How India can redefine ‘Industrial Discipline’


- Jay Maharjan

‘Industrial Discipline’ was a remarkable initiative undertaken in the West in the mid fiftees – to get new workforce ready for the industrial revolution. We are seeing a new wave of industrial discipline currently taking place in India and China. Though China is moving at a much faster pace when it comes to infrastructure development, I believe India is slowly paving the path for sustainable industrial discipline. India, being the world’s largest democracy has tremendous potential when it comes to utilizing knowledge workers. With a strong foundation to build on in education system left by British occupation and with 100% literacy rate in most of southern India, the country is ready and enthusiastically grooming the new workforce to take on new challenges in the 21st century.

This October when I attended a global health conference (attended by delegates from 60 countries) in Mumbai, I didn’t expect the Indian economy to be growing that rapidly. Not only that the economy is booming, but the sudden interest among entrepreneurs and industrialists to grow structurally – and create an intellectual infrastructure compared to the early growth of the knowledge economy -  has been quite noteworthy and commendable. With over billion in population – if done right, the structural and scalable knowledge foundation and the successful push for new industrial discipline can do wonders for this part of the world. On top of being this geographic region as an innovation hub, it is also becoming the mecca of consumers for conglomerates from around the world.

What India needs to do now?

Though India is the largest democracy in the world, political bottlenecks have been a major hindrance for an exponential economic growth. Now that the country has a renowned economist and the former Finance minister Singh as the top leader, India has seen notable changes in the economic policy – that is attracting foreign investors, corporations in droves. But it is not enough. As one of my ventures is looking to expand in India, it is not easy for an American Corporation to start partnership in India. With growing demand. India must ease policies regarding service industry collaboration. While India has a strong technical know-how to operate and process inner workings of Multi-national service industries, there is an abundance of service industry opportunities within Indian consumer base that economic policies should reflect genuine free market competitive environment for domestic and International companies alike. When momentum is as strong as it is now, this is not the time to hold back – as I was emphasizing on the need for Western management consultants in masses to help medium size Indian companies in my previous piece – it should be a no brainer to bolster free economy to provide incentives for partnerships, collaborations in order to attract high caliber Western talent pool.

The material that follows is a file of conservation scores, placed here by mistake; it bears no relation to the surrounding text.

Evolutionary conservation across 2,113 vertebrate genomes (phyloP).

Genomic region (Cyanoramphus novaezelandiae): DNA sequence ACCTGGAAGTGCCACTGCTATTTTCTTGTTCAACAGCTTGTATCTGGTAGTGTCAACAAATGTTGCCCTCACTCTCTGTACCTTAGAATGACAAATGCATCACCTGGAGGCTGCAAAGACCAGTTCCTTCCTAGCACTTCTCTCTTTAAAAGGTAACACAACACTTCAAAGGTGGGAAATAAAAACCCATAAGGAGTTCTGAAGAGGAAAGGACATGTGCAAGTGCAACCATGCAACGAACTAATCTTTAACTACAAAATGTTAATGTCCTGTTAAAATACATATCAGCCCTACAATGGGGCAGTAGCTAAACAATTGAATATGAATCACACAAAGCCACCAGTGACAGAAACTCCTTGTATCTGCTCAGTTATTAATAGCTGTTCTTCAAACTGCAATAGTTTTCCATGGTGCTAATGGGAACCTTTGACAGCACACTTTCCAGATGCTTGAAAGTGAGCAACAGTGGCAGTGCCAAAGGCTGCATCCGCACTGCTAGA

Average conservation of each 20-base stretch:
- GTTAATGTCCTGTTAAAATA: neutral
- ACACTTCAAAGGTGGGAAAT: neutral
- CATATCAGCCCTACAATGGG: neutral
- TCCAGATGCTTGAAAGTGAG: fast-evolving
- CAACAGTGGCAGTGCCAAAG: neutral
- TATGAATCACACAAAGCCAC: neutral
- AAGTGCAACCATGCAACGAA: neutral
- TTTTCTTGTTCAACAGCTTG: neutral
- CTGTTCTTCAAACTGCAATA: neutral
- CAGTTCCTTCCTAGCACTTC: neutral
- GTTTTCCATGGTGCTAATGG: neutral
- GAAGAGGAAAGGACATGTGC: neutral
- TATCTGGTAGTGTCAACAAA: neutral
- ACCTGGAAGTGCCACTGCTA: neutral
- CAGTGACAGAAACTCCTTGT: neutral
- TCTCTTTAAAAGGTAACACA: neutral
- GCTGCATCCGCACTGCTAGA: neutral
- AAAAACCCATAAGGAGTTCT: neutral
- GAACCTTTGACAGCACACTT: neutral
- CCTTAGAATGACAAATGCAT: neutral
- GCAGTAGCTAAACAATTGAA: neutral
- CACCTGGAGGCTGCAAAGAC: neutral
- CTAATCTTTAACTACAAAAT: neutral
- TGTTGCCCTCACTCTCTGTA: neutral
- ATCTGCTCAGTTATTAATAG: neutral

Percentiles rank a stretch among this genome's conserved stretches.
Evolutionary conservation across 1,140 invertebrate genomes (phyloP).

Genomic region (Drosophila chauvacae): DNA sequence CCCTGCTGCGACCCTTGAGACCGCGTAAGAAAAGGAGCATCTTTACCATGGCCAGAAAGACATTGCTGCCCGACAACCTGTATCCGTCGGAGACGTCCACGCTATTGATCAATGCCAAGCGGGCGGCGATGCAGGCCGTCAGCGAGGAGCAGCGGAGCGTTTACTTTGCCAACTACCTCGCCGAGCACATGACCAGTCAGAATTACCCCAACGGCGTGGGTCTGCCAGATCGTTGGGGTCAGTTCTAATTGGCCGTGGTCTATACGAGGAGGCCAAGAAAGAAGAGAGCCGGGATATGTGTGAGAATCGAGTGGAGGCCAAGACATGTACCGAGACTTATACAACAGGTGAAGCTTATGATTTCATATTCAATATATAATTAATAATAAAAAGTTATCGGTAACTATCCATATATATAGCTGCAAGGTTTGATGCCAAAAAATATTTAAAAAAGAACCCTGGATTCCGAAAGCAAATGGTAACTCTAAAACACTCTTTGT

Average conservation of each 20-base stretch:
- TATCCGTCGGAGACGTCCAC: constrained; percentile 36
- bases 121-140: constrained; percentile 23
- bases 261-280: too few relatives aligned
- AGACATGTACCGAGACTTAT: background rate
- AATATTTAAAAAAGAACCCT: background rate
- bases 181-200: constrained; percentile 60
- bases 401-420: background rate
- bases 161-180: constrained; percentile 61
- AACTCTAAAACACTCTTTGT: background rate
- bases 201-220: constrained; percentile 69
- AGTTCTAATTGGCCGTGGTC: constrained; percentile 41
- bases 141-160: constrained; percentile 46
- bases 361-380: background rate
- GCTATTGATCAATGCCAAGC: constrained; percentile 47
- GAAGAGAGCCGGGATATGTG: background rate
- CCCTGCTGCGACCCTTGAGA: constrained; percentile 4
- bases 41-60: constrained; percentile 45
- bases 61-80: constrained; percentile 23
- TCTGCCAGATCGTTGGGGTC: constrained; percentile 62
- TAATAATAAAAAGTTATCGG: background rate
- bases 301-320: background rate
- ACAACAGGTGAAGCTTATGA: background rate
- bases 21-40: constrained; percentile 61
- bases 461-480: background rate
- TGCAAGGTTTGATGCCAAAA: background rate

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2 Responses to “How India can redefine ‘Industrial Discipline’”

  1. B Cooper says:

    The pace at which India will grow will be rapid. Workforce will also need to get ready rapidly. good analogy with ‘industrial discipline’!

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